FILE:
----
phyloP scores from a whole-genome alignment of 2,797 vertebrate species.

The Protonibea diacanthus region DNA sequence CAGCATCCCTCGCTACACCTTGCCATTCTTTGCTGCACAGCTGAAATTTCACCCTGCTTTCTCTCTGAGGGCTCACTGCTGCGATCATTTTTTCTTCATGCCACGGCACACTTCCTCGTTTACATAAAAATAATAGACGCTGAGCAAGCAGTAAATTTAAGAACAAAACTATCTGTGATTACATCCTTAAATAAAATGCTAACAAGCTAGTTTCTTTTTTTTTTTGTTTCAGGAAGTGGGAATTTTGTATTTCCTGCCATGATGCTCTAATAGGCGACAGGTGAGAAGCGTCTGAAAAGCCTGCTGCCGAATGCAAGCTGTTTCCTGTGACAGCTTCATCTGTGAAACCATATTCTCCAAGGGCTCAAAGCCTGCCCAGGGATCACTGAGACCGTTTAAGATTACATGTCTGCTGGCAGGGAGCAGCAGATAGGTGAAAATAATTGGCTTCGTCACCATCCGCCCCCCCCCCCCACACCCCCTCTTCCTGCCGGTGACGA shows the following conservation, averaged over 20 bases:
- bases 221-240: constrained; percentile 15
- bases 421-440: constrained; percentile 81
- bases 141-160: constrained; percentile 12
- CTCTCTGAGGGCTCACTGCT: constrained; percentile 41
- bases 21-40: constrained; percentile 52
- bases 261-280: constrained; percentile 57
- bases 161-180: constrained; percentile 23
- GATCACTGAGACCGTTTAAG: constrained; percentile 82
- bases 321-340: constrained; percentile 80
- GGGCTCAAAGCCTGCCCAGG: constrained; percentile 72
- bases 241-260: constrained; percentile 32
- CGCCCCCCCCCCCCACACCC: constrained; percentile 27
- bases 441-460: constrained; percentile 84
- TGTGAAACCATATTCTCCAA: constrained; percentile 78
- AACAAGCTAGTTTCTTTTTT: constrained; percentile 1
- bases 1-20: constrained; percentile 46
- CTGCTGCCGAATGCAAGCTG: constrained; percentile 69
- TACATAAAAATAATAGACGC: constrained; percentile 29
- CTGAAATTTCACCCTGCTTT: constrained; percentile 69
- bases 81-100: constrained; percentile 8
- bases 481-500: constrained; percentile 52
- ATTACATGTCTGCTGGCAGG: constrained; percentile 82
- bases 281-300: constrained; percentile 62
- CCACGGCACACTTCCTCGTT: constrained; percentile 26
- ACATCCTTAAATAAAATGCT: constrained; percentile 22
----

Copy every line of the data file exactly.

phyloP scores from a whole-genome alignment of 2,797 vertebrate species.

The Protonibea diacanthus region DNA sequence CAGCATCCCTCGCTACACCTTGCCATTCTTTGCTGCACAGCTGAAATTTCACCCTGCTTTCTCTCTGAGGGCTCACTGCTGCGATCATTTTTTCTTCATGCCACGGCACACTTCCTCGTTTACATAAAAATAATAGACGCTGAGCAAGCAGTAAATTTAAGAACAAAACTATCTGTGATTACATCCTTAAATAAAATGCTAACAAGCTAGTTTCTTTTTTTTTTTGTTTCAGGAAGTGGGAATTTTGTATTTCCTGCCATGATGCTCTAATAGGCGACAGGTGAGAAGCGTCTGAAAAGCCTGCTGCCGAATGCAAGCTGTTTCCTGTGACAGCTTCATCTGTGAAACCATATTCTCCAAGGGCTCAAAGCCTGCCCAGGGATCACTGAGACCGTTTAAGATTACATGTCTGCTGGCAGGGAGCAGCAGATAGGTGAAAATAATTGGCTTCGTCACCATCCGCCCCCCCCCCCCACACCCCCTCTTCCTGCCGGTGACGA shows the following conservation, averaged over 20 bases:
- bases 221-240: constrained; percentile 15
- bases 421-440: constrained; percentile 81
- bases 141-160: constrained; percentile 12
- CTCTCTGAGGGCTCACTGCT: constrained; percentile 41
- bases 21-40: constrained; percentile 52
- bases 261-280: constrained; percentile 57
- bases 161-180: constrained; percentile 23
- GATCACTGAGACCGTTTAAG: constrained; percentile 82
- bases 321-340: constrained; percentile 80
- GGGCTCAAAGCCTGCCCAGG: constrained; percentile 72
- bases 241-260: constrained; percentile 32
- CGCCCCCCCCCCCCACACCC: constrained; percentile 27
- bases 441-460: constrained; percentile 84
- TGTGAAACCATATTCTCCAA: constrained; percentile 78
- AACAAGCTAGTTTCTTTTTT: constrained; percentile 1
- bases 1-20: constrained; percentile 46
- CTGCTGCCGAATGCAAGCTG: constrained; percentile 69
- TACATAAAAATAATAGACGC: constrained; percentile 29
- CTGAAATTTCACCCTGCTTT: constrained; percentile 69
- bases 81-100: constrained; percentile 8
- bases 481-500: constrained; percentile 52
- ATTACATGTCTGCTGGCAGG: constrained; percentile 82
- bases 281-300: constrained; percentile 62
- CCACGGCACACTTCCTCGTT: constrained; percentile 26
- ACATCCTTAAATAAAATGCT: constrained; percentile 22